We had to camp under the night sky, twice, before we reached the rest-stop.
“That should be it,” said Jerome as he pointed to a ramshackle mud-hut in the distance.
The road in front of the hut was empty, unlike the road leading to the rest-stop between Sett and Chart. The hut itself was larger than any hut I had ever seen, standing at least three stories tall despite looking like it was about to collapse under its own weight at any time. If this wasn’t a magical world, I wouldn’t have felt safe going in there.
“Are you sure?” asked Ben.
“Here, take a look,” said Jerome as he let Ben see the compass and map in his hand. I was standing between the two of them so I got a look as well.
The compass looked like any old compass from a museum back home. Glass cover, pointy metal needle, and the four cardinal directions. I could confirm that the hut in front of us was to the East, and the sun was to the West of us.
I stared at the map. It showed Sett, Chart, Devel, and Bass on the same major road, with the capital city Bendeck far to the East. There were no other towns or villages in between, with the only other markings on the map showing the rest-stops between the cities, and a blacked out part labeled ‘Broken Woods’ to the West.
The map only showed the country of Fore, but it did label the desert to the South the ‘Indent Desert,’ and an arrow pointing South of the desert said, ‘To Clef.’ To the North of Fore was another blacked out space title simply ‘The Ocean,’ which also wrapped around the Eastern edge of the continent of Illustair.
“This does seem like the place,” said Ben.
The rest-stop we were walking towards was labeled ‘Villa Serenity’ on the map, which was why we were having a little trouble reconciling ourselves to its appearance. However, the sun was approaching the horizon and we were tired of sleeping without a roof over our heads. I was especially looking forward to taking a bath, since dipping into streams wasn’t enough to clean the grime on my knees.
We approached the front of the hut and found a sign with ‘Villa Serenity’ lazily scribbled onto it. Sally opened the door and I crinkled my nose at the musty smell that came out. A bell rang, signaling our arrival.
The inside was dim, with a candle burning on a window ledge. The window itself was so dirty it blended into the dirt walls. There was a counter at the back of the room, and I could barely make out some tables and chairs scattered across the rest of the room.
There were other people here. A disheveled middle-aged man sat behind the counter, smoking a pipe with his legs on the counter. A couple of men sat on the chairs closest to the candle. The older one had a scraggly grey beard that hid his mouth, and the younger one was bald. Both wore the same outfit – leather shirts and brown pants – and their cheeks had the water droplet signs of Devel on them.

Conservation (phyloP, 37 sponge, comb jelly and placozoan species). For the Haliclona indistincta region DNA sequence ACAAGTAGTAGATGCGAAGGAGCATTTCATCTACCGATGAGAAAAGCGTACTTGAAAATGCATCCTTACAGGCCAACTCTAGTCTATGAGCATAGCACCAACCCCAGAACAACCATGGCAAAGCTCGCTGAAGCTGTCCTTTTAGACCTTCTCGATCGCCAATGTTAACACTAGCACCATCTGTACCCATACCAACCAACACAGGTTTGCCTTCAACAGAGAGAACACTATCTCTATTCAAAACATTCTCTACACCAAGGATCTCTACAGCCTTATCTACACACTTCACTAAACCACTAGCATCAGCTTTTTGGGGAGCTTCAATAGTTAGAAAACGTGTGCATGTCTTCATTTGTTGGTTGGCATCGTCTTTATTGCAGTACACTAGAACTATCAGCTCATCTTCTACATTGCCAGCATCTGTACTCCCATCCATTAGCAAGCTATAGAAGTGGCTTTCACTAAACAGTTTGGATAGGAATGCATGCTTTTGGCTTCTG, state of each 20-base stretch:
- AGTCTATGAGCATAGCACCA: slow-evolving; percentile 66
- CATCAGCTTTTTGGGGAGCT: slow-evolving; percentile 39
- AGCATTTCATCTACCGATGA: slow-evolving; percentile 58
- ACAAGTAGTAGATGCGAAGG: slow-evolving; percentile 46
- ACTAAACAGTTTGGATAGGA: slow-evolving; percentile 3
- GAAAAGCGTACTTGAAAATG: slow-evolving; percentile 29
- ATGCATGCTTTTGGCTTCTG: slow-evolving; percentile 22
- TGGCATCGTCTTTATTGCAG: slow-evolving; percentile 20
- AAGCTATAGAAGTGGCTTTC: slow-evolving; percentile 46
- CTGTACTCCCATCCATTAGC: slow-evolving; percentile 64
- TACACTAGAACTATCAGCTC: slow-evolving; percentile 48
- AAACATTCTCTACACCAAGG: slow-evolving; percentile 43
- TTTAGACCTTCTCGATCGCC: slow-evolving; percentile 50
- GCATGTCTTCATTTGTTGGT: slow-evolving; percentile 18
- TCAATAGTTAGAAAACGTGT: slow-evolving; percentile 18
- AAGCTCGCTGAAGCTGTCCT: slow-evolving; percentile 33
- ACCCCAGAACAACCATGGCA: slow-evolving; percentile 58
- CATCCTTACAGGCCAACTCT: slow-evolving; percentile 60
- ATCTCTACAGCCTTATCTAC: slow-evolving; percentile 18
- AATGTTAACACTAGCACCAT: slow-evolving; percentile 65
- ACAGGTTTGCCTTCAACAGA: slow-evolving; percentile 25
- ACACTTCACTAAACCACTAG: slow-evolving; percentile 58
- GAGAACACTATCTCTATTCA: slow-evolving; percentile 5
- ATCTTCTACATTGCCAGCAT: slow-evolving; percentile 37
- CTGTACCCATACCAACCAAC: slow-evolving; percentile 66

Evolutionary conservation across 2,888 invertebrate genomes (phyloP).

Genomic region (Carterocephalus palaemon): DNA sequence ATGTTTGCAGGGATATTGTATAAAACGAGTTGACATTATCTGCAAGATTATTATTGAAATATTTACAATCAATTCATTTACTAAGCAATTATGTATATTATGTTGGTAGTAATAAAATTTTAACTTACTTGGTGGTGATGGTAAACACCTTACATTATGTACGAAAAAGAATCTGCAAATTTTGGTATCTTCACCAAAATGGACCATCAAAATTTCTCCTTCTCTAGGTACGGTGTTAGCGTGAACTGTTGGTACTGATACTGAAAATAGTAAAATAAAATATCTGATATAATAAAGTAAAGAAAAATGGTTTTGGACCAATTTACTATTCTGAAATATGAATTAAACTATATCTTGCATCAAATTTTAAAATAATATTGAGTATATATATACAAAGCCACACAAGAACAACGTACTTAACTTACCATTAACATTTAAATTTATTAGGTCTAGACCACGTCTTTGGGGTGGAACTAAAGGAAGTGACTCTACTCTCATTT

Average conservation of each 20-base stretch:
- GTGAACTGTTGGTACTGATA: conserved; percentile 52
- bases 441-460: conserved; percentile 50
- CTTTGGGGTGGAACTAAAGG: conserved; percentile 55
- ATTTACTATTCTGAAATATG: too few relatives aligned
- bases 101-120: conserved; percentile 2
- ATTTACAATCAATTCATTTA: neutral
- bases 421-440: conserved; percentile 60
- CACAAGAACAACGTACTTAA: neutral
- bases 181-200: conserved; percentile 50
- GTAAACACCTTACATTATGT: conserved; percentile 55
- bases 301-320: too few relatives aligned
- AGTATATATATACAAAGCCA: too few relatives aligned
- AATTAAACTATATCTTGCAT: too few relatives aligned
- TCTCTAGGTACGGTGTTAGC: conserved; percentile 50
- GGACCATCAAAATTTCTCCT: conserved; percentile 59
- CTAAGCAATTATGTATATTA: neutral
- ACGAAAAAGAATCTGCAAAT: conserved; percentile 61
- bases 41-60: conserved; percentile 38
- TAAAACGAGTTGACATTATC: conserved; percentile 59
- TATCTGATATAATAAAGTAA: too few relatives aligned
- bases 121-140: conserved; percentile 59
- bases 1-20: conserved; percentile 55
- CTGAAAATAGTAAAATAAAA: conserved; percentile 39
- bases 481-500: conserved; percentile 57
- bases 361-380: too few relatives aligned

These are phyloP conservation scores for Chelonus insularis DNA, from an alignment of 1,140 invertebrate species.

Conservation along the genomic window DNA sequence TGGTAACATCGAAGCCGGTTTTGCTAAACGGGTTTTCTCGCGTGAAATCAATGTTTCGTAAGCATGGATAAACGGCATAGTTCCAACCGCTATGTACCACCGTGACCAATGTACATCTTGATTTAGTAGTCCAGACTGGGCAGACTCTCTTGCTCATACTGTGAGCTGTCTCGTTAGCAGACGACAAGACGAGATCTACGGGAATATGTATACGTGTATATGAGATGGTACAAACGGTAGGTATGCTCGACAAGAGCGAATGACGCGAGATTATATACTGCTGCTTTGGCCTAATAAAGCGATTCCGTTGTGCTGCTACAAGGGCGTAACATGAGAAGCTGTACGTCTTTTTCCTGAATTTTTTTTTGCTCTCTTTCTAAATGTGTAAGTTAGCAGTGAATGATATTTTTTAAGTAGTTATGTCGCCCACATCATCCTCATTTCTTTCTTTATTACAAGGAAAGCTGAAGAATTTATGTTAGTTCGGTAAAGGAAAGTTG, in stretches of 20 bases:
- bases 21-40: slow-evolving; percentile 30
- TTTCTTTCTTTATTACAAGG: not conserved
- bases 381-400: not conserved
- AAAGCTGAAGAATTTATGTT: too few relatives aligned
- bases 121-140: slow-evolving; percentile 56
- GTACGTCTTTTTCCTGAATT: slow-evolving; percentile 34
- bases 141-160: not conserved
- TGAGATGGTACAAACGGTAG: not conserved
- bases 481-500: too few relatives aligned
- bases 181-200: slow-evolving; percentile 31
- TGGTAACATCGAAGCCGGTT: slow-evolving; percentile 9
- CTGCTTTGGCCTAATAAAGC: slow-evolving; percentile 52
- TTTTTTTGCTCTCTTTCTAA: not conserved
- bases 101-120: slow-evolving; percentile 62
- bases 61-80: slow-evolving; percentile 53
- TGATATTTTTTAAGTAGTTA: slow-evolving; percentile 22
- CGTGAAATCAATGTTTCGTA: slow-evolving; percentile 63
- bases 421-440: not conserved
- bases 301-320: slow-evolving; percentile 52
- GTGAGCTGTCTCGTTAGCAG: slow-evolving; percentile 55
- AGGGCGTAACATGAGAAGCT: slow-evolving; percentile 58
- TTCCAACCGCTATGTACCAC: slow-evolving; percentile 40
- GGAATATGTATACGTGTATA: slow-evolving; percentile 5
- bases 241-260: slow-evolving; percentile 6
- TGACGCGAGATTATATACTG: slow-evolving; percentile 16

Sally stopped and cast her gaze at the men by the candle. Jerome stepped up instead and led us to the counter.
“Hi, how much for a night?” asked Jerome.
“Ten inketts for a single, twenty for a double, thirty for a triple,” replied the man behind the counter, without getting up.
“Give us a triple and a double then, please.”
“That’ll be fifty inketts.”
Sally hit the counter with her hand and said, “Hey dumbass, don’t try to shank us without meeting our eyes.”
“What did you say?” The guy pulled his feet from the countertop and leaned into the candlelight.
“I heard you’d come to this dump, but you’re still here, Skinner?” Sally smiled.
“Sally?” said the guy, Skinner. “Sally, the bloody miner, Josef. The hell you still doing with that pickaxe?” He lowered his voice while looking over at the couple by the candle. “And did ya have to be so loud?”
Sally leaned over the counter. “Course I still have the pickaxe. Not all of us can afford to leave the guild to go live off a dead aunt’s estate.”
Skinner chortled. “What estate? I got stuck with a bloody inn in the middle of nowhere. Nobody even comes here after they built the other road.”
“They built another road?” asked Jerome.
“Yeah, just a few miles North of here. It cut travel time by a day so they didn’t even need to make a second rest-stop.”
“Must have built it recently because I’ve never heard of it.”
“Yeah, just finished it a couple of months ago. Now what can I get for ya?” Skinner opened a cabinet and pulled out a dirty glass bottle. “I have some 1643 Cleffan wine, straight from Straf. We have some ale in the back drawer, and a little whisky that I wouldn’t recommend to the kids.
“Just the rooms, Skinner,” said Sally. “How much?”
“For you?” Skinner smiled. “Sixty inketts.”
“You still owe me for that rescue at the bandit’s Den.”
“That was five years ago! Besides, I saved your sorry ass too, didn’t I?”
“I never asked you to.”
“Neither did I.”
“Fine,” said Skinner as he wiped the counter with a dirty rag that only made the counter dirtier. “Fifty-five and I’ll forgive you for that sword you broke when we first met.”
“You beat me up for that,” said Sally.
“You deserved it. It was my favorite sword.”
“You know what, fine,” said Sally. “We’ll sleep outside. Come on guys.” She motioned for us to follow her out.
“Alright, alright,” said Skinner. “Fifty?”
“Come on, you know I’m not getting any business here. Cut me some slack.”
“This is still an official rest-stop, don’t you get a subsidy from the government?”
“Yeah, but that’s barely enough for some beer. Can’t expect me to drink beer.” He almost spat that last word out.
“Thirty-five,” said Sally.
“Forty-five,” he said.
“You were supposed to say forty!”
“No, no deal!” Skinner threw the rag to the side and rummaged under the counter. “You know what, fine. Take em for forty. But you’re paying extra for breakfast.”
“I wouldn’t want to eat anything you cook anyway, Skinner.” Sally chuckled as she grabbed the keys from the grumbling Skinner.
“Not going to take us to our rooms?” said Sally.
“Screw off,” said Skinner as he sat on his chair and plopped his feet onto the counter again.
I couldn’t see what he looked like because of the low light, but I caught a glimpse of his face as Sally lead us to the stairs.
His black hair was pulled back over his head, and a short, cropped beard ran just under his lips. His eyebrows looked like someone had painted tiny lines on lumps above his eyes. His black shirt was ripped in numerous places, revealing a dirty yellow shirt beneath it. The air around him reeked of the strange cigar he was smoking.